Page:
Subacute sclerosing panencephalitis


Subacute sclerosing panencephalitis

Description, Causes and Risk Factors:

Subacute sclerosing panencephalitis (SSPE/SSP) is a progressive neurological disorder of childhood and early adolescence. It is caused by persistent defective measles virus. Ordinarily, the measles virus does not cause brain damage, but an abnormal immune response to measles or possibly certain mutant forms of the virus may cause severe illness. This leads to brain inflammation (swelling and irritation) that may last for years.

SSPE has been reported in all parts of the world, but in Western countries it is considered a rare disease. Fewer than 10 cases per year are reported in the United States, a dramatic decrease that followed the Nationwide Measles Immunization Program (NMIP). However, in some countries like India, over 20 cases of SSPE per million people are reported each year.

SSPE tends to occur several years after an individual has measles, even though the person seems to have fully recovered from the illness. Males are more often affected than females, and the disease generally occurs in children and adolescents.

Most individuals with SSPE will die within 1 to 3 years of diagnosis. In a small percentage of people, the disease will progress rapidly, leading to death over a short course within three months of diagnosis. Another small group will have a chronic, slowly progressive form, some with relapses and remissions. A very small number (approximately 5 percent) may experience spontaneous long term improvement and regain lost function. Prevention, in the form of measles vaccination, is the only real "cure" for SSPE.

Immunization against measles is the only known prevention for SSPE. The measles vaccine has been highly effective in reducing the numbers of affected children. Measles immunization should be done according to the recommended American Academy of Pediatrics (AAP) & WHO guidelines.

Symptoms:

General symptoms may include:

    Dementia (loss of cognitive (thought), emotional, and social abilities).

  • Bizarre behavior.

  • Myoclonic jerking (quick muscle jerking or spasms).

  • Seizures.

  • Unsteady gait.

  • Very tense muscles or muscles that lack tone, with weakness in both legs.

Onset of SSPE can occur anywhere from 7-12 years after the original measles illness. The average age of onset is nine years and few individuals live longer than three years after diagnosis.

Diagnosis:

The diagnosis is based upon characteristic clinical manifestations, the presence of characteristic periodic EEG discharges, and demonstration of raised antibody titre against measles in the plasma and cerebrospinal fluid (CSF).

There may be a history of measles in an unvaccinated child. A physical examination may reveal:

    Damage to the optic nerve, which is responsible for sight.

  • Damage to the retina, the part of the eye that receives light.

  • Muscle twitching.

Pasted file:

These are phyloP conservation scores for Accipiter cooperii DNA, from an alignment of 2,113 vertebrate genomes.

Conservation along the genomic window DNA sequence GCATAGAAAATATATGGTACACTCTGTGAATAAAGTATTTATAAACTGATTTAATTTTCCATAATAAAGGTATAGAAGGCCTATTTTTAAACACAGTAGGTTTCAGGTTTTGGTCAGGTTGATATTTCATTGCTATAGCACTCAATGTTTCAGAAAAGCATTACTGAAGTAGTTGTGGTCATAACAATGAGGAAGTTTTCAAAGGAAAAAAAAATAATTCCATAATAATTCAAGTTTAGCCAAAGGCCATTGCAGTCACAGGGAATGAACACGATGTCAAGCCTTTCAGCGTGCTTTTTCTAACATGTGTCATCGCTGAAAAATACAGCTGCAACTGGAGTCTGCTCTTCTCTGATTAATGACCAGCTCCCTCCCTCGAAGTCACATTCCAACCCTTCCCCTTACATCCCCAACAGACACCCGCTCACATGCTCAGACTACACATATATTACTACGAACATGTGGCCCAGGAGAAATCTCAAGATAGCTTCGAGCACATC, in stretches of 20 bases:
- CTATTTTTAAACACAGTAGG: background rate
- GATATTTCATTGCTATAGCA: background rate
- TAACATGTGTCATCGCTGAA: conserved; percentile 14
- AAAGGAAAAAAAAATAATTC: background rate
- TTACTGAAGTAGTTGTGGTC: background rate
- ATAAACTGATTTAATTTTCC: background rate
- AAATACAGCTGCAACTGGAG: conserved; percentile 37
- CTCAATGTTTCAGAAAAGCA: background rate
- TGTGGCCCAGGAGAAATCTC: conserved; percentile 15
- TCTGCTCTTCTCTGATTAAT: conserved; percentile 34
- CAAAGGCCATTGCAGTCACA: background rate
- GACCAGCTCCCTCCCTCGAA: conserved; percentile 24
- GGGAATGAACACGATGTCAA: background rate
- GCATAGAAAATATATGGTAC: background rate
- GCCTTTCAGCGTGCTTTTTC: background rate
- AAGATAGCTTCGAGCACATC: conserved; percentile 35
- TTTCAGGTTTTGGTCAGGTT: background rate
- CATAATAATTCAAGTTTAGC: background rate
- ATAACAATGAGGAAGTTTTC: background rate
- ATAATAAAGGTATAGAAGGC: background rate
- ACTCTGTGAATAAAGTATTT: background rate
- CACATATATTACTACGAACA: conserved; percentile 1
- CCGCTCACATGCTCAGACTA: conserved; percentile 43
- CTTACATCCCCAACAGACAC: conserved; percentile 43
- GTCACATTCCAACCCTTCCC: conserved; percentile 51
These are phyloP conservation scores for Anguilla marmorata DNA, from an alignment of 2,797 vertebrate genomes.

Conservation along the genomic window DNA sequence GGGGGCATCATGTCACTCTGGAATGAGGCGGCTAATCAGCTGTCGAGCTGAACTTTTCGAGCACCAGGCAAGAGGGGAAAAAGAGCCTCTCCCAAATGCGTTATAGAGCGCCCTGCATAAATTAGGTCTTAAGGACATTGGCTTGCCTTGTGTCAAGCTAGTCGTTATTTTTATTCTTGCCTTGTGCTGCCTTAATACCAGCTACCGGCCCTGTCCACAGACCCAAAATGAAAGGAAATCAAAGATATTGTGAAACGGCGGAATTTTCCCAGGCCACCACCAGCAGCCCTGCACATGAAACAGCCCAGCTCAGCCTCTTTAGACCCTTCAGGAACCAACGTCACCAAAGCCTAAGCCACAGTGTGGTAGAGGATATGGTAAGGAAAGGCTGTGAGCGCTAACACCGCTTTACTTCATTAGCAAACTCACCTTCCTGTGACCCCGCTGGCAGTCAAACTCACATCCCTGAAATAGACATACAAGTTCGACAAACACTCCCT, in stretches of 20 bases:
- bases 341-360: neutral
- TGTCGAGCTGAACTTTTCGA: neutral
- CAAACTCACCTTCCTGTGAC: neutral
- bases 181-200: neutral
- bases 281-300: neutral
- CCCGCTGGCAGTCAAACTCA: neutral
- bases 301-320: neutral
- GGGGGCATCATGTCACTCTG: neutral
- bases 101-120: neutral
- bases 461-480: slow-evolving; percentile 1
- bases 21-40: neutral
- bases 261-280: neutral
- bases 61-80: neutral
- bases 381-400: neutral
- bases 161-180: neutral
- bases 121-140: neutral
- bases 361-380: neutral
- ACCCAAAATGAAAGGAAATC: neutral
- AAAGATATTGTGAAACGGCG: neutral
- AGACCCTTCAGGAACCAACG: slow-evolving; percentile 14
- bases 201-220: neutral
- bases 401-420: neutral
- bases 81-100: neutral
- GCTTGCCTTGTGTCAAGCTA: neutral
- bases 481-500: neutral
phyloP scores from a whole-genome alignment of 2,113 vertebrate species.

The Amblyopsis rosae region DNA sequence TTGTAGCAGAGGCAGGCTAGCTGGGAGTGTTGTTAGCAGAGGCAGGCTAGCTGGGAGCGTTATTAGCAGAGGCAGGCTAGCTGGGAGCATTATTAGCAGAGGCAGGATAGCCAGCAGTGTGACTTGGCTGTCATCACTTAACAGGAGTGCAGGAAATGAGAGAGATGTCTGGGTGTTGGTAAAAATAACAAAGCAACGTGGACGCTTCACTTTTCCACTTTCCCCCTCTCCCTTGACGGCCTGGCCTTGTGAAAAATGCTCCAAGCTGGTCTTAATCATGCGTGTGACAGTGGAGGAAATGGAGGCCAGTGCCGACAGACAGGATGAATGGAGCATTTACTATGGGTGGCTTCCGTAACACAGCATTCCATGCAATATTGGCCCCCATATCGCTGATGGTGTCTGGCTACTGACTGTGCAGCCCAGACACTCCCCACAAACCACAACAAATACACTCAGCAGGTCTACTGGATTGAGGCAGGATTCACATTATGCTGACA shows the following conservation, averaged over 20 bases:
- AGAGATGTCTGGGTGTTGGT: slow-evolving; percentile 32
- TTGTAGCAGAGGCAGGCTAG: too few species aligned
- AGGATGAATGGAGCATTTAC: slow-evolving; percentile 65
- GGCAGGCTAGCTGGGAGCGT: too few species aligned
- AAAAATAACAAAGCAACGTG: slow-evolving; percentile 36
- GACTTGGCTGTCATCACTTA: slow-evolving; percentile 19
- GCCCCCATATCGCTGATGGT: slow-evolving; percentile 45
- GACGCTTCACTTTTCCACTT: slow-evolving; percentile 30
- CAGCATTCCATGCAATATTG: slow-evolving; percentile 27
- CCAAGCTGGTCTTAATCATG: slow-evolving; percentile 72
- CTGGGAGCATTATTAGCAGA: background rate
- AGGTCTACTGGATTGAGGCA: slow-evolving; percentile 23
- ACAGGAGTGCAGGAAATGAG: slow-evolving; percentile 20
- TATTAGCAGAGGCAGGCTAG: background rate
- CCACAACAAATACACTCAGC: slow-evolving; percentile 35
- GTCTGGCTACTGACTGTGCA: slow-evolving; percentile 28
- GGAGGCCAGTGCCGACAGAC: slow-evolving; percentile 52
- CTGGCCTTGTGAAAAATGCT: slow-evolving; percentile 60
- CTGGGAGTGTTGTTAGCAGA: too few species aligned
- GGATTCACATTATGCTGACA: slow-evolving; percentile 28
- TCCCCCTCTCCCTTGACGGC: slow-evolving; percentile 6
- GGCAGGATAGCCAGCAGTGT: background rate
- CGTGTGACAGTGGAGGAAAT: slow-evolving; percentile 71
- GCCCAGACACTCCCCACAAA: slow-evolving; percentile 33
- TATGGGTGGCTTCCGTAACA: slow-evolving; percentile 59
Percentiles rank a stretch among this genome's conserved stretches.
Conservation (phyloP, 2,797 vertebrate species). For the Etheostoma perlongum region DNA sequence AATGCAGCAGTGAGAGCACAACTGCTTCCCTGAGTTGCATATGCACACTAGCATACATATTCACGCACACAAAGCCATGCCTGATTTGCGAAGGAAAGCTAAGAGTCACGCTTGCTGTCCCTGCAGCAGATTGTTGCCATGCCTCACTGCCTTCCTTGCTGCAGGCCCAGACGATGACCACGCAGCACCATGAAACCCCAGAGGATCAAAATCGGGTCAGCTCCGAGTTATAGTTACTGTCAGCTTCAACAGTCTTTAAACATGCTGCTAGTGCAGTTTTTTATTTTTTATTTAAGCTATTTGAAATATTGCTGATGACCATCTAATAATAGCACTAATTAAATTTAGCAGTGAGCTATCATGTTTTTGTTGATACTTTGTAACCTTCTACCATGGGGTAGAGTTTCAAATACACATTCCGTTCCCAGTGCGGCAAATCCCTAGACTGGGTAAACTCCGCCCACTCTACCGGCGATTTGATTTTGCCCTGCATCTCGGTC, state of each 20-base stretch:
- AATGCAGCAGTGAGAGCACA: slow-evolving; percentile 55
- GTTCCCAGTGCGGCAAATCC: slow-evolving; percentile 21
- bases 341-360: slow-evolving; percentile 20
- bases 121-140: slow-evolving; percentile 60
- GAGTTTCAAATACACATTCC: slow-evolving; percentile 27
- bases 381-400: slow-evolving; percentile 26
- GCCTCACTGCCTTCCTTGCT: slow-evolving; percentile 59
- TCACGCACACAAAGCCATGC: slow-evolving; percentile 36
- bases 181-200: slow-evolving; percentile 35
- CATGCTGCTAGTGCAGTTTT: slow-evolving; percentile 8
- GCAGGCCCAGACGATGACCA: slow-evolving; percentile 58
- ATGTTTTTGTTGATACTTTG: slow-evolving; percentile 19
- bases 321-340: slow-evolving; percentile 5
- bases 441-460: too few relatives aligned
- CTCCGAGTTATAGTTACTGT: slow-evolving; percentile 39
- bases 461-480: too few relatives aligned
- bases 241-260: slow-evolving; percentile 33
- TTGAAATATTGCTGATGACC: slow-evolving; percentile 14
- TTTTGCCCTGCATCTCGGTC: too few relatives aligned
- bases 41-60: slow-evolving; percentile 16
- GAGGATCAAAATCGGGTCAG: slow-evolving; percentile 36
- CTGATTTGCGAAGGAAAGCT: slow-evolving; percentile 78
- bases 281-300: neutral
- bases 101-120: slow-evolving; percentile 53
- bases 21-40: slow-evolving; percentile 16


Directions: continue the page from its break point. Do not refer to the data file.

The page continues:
• Poor performance on motor (movement) coordination tests.

The following tests may be performed:

    Electroencephalogram (EEG).

  • Brain MRI.

  • Serum antibody titer to look for signs of previous measles infection.

  • Spinal tap.

  • Brain biopsy.

Laboratory findings: Paired serum and cerebrospinal fluid (CSF) samples are tested using the Euroimmun kit for antibodies of the IgG class against measles virus in CSF. The ratio of measles-specific antibodies in the CSF and the serum in comparison to the ratio of total IgG or total albumin in the CSF and the serum (CSQrel) is used to determine whether there is an indication of measles-specific antibody production in the central nervous system (CNS). Please note that CSQrel values between 1.5 and 4.0 should be interpreted with caution when diagnosing measles, SSPE. Non-infectious diseases, such as multiple sclerosis (MS), can also cause an elevated CSF/serum ratio. While the CSF/serum quotients measured in these cases are elevated, they are significantly lower than those found in SSPE cases where the CSQrel is typically greater than 4.0. As always, the result should be interpreted within the context of all relevant clinical information i.e., age of the patient, past history of wild-type measles infection, evidence of a CNS infection of viral etiology, and other laboratory results, such as elevated serum levels of measles IgG >5000 mIU/mL.

Treatment:

Treatment for SSPE is still undetermined. A combination of oral isoprinosine (Inosiplex) and intraventricular interferon alfa appears to be the best effective treatment. Patients responding to treatment need to receive it life long. Effective immunization against measles is the only solution presently available to the problem of this dreaded disease.

For patients in the terminal phase of the disease there is a palliative care and treatment scheme — this involves anticonvulsant therapy (to help with the body's progressive loss of control of the nervous system causing gradually more intensive spasms/convulsions) alongside supportive measures to help maintain vital functioning. It is fairly standard as the infection's spread and symptoms intensify that feeding tubes need to be inserted to keep a nutritional balance. As the disease progresses to its most advanced phase, the patient will need constant Nursing as normal bodily function declines to the complete collapse of the nervous system.

NOTE: The above information is educational purpose. The information provided herein should not be used during any medical emergency or for the diagnosis or treatment of any medical condition.

DISCLAIMER: This information should not substitute for seeking responsible, professional medical care.

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